which had hitherto always been very courteous, rapidly changed. He burst into a rage, and when I mentioned certain facts he had previously communicated to me, denied that he had ever said any such things. He asserted that he had only seen me once before, and laughed contemptuously when I pointed out that we had had at least twenty prolonged interviews. After a few minutes he suddenly sat down, complained of headache, and in a few seconds returned to his usual condition, with a complete amnesia for the whole period that the second personality had been on the stage.

After this episode the new personality frequently appeared, and I christened it the 'one-fifth man,' the name originating from a conversation with the patient in which I explained to him that sometimes four-fifths of him was on the stage, sometimes one-fifth.

The one-fifth man underwent a rapid development, and was subsequently a much more complicated person than on the occasion of his first appearance. He was always, however, suspicious and hostile, and with an unconcealed aversion to myself. He was, moreover, always blankly ignorant of all the material previously recovered in the investigation, and angrily incredulous whenever these subjects were touched upon. He had a perfect memory for his own former appearances, but none for the periods when the four-fifths personality held the field. The latter, by the way, was always courteous, friendly, grateful for the trouble I was taking over his case, and distressed when I showed him the abusive letters which the one-fifth man frequently sent to me. It should be noted that the secondary personality was in no way identical with the fugues which occurred before the patient's admission, and had no knowledge whatever of the events of the fugue periods.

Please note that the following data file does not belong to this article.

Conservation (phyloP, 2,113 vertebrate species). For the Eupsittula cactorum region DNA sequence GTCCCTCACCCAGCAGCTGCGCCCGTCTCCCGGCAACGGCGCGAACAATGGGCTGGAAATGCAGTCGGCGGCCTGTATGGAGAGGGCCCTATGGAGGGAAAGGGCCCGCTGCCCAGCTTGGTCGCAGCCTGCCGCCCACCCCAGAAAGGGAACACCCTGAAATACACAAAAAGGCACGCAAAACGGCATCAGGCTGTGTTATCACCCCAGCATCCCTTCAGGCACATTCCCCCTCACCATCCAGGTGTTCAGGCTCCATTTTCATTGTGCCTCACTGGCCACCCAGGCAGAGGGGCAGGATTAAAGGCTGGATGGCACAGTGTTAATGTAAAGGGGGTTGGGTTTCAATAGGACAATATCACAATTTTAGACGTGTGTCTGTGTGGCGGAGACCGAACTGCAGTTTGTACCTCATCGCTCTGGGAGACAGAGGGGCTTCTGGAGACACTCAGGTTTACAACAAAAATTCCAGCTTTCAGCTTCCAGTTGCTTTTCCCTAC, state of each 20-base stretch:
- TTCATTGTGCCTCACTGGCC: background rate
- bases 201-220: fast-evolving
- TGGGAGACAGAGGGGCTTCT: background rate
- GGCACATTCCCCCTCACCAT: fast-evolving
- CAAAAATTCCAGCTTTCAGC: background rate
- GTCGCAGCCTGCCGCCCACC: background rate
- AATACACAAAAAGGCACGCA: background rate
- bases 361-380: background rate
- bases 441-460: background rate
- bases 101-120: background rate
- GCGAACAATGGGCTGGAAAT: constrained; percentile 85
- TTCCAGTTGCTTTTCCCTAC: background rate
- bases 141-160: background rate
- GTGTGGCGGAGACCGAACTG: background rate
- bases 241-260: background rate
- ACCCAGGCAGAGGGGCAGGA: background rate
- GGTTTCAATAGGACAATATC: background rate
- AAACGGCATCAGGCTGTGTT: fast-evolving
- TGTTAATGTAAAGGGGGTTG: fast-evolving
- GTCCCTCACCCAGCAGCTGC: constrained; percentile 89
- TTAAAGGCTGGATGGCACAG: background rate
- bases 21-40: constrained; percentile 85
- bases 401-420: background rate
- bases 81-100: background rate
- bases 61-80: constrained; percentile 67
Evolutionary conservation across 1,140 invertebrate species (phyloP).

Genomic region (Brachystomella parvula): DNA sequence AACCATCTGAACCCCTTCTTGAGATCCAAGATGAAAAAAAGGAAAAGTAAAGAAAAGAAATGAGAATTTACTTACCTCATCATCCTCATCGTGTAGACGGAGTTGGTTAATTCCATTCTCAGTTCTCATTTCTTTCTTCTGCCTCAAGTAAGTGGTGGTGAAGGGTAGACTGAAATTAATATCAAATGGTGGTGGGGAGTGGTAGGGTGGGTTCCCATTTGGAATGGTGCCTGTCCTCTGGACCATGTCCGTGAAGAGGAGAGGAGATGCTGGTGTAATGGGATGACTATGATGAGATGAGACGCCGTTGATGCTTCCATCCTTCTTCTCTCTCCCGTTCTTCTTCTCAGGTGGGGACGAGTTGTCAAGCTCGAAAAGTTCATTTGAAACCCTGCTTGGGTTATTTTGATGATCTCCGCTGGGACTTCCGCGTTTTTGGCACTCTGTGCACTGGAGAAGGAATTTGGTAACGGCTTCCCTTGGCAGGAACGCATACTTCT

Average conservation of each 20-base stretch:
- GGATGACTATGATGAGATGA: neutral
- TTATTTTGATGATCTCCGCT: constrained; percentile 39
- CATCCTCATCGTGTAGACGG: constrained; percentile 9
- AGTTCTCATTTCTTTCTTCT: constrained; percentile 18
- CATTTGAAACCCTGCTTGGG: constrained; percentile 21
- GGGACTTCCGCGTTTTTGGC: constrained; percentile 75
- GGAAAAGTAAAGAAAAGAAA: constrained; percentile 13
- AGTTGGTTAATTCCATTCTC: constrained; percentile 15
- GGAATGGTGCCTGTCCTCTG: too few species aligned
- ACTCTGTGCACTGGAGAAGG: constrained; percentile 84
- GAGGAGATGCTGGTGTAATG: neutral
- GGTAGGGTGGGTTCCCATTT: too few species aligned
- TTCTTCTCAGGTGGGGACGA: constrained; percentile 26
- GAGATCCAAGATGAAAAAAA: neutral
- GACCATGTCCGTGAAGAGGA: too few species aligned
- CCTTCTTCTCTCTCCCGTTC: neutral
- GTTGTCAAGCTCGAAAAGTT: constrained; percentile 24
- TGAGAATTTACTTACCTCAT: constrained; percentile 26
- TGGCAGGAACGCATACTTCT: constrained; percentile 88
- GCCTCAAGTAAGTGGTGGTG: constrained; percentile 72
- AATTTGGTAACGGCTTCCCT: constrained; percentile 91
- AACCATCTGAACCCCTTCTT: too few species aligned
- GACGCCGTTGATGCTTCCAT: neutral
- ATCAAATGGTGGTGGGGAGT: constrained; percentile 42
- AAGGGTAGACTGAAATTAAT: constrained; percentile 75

Experience soon showed that the one-fifth man was always produced by any attempt to push the investigation in certain directions, and I was able to bring him on to the stage whenever I liked by deliberately employing this procedure. The one-fifth man could, indeed, be regarded as a kind of crystallized resistance.

The one-fifth man preserved his attributes as a resistance throughout his entire career, but the hostility to me did not permanently persist. Hostility to an individual remained a constant character, but it was occasionally transferred to some individual other than myself. It was transferred, for example, during one considerable period on to a certain official of the hospital. In this phase the one-fifth man bitterly reviled this official as a maligner and a spy, but he was then entirely friendly

to me.